Archive

July 20th, 2016

Bathrooms are the New Battlefields for Politicians

    When I was a junior at San Diego State, I had a sudden urge to need a restroom. The closest one was clearly marked, “Faculty Men Only.” The nearest one for male students was on the other side of the building.

    I did what any rational person would do—I used the faculty restroom.

    One of the professors, who was using a urinal a couple spaces away, told me the restroom was for professors only. (I assumed there were separate restrooms for staff.) “What department are you in,” asked the prof.

    In my deeper voice, I responded I was with sociology, hoping he knew little about the sociology faculty.

    “Just out of grad school?” he asked.

    “Yeah,” I replied, hoping that I looked much older than my 19 years. I wasn’t lying. I was “with sociology”—as a student, though. And, since I had no plans to go to grad school, I was truly “out of grad school.”

Full text and e-editions are available to premium subscribers only. To subscribe to the digital edition, please visit subscription page. If you are already a subscriber, please login to the site.

We'd be happy to set up login information for a free week of the Liberal Opinion Week website for you. Please email liberal@iowaconnect.com with your request. Thanks for your interest in the Liberal!

Yes, I would send my girls to war

    In my lifetime, I have only made two things that I love more than life itself. I made them both at the same time, seven years ago, and from that moment, I knew nothing would ever matter to me but their health, happiness and well-being. I'd take a bullet for my twins, straight to the heart. I'd go without food so that they could eat. I would give up my clothing so that they could be dry, my shoes so their feet could be warm. I'd give up my life to keep them safe.

    But I would send them to war.

    To understand the importance of the Senate's recent vote to have women sign up for Selective Service (essentially the draft), we only need to look as far back as the bill's introduction. The author of the amendment to the National Defense Authorization Act is opposed to having women in the draft. Rep. Duncan Hunter, R-Calif. penned the amendment in the official name of debate, but his goal was to impress upon Congress how little interest there was in treating women equally, particularly when it comes to war.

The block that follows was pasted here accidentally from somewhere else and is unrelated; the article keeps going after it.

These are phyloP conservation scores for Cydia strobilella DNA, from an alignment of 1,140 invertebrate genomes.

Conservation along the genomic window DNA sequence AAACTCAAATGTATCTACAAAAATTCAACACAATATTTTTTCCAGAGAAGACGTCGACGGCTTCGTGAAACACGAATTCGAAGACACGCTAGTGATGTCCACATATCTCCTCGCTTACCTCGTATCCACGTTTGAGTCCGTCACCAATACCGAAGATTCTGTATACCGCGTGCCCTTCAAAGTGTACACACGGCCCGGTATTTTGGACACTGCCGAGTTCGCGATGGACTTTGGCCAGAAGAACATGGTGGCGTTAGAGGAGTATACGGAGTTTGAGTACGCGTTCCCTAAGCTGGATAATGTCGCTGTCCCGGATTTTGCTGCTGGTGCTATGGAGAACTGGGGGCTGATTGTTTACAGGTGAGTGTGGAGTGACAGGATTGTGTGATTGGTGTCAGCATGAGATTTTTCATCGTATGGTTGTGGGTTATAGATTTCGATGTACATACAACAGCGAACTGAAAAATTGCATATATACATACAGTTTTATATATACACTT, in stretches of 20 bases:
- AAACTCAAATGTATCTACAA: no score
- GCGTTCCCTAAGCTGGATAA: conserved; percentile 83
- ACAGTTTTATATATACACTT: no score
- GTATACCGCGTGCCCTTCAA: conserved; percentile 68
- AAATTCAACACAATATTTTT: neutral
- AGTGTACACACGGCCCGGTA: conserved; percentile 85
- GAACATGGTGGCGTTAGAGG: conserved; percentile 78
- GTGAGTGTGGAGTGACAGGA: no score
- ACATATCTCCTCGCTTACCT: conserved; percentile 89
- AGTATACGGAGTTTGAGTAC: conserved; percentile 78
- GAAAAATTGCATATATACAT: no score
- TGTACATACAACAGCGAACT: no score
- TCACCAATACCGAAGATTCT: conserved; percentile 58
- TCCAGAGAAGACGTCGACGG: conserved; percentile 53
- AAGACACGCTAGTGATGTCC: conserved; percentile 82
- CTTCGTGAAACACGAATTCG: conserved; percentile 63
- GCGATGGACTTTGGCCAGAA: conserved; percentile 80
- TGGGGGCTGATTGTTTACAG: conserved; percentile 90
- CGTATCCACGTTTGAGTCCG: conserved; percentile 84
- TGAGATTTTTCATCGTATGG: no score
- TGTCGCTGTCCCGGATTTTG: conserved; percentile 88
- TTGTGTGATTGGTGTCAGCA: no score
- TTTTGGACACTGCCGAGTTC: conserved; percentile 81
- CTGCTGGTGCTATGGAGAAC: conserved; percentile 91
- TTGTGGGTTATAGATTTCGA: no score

Full text and e-editions are available to premium subscribers only. To subscribe to the digital edition, please visit subscription page. If you are already a subscriber, please login to the site.

We'd be happy to set up login information for a free week of the Liberal Opinion Week website for you. Please email liberal@iowaconnect.com with your request. Thanks for your interest in the Liberal!

With Obama, the Personal Is Presidential

    We always knew he could keep his head when others were losing theirs and blaming him, knew it from the 2008 financial crisis and on to the hard, lasting words he spoke at Tuesday’s memorial for the slain police officers in Dallas.

    What we didn’t know, what could not be predicted of one so young and new to the impossible task of living round-the-clock under the glare of the entire world, was how Barack Obama would hold up as a father, a husband, a man.

    No matter what you think of Obama the executive branch, it’s hard to argue that Obama the human being has been anything less than a model of class and dignity. If, as was often said about black pioneers in sports, you had to be twice as good to succeed, Obama’s personal behavior has set a standard few presidents have ever reached.

    You see him singing happy birthday to his daughter Malia, on the day she turned 18 on the Fourth of July, or coaching his daughter Sasha at hoops, and you see his ambition, still, to be “the father I never had.”

Full text and e-editions are available to premium subscribers only. To subscribe to the digital edition, please visit subscription page. If you are already a subscriber, please login to the site.

We'd be happy to set up login information for a free week of the Liberal Opinion Week website for you. Please email liberal@iowaconnect.com with your request. Thanks for your interest in the Liberal!

Why terrorists keep succeeding in France

    France is in the line of fire. Of the 16 terrorist incidents that took place in Western nations this year, five were in France, including the deadliest one -- Thursday's apparent lone wolf attack in Nice, which killed at least 84 people.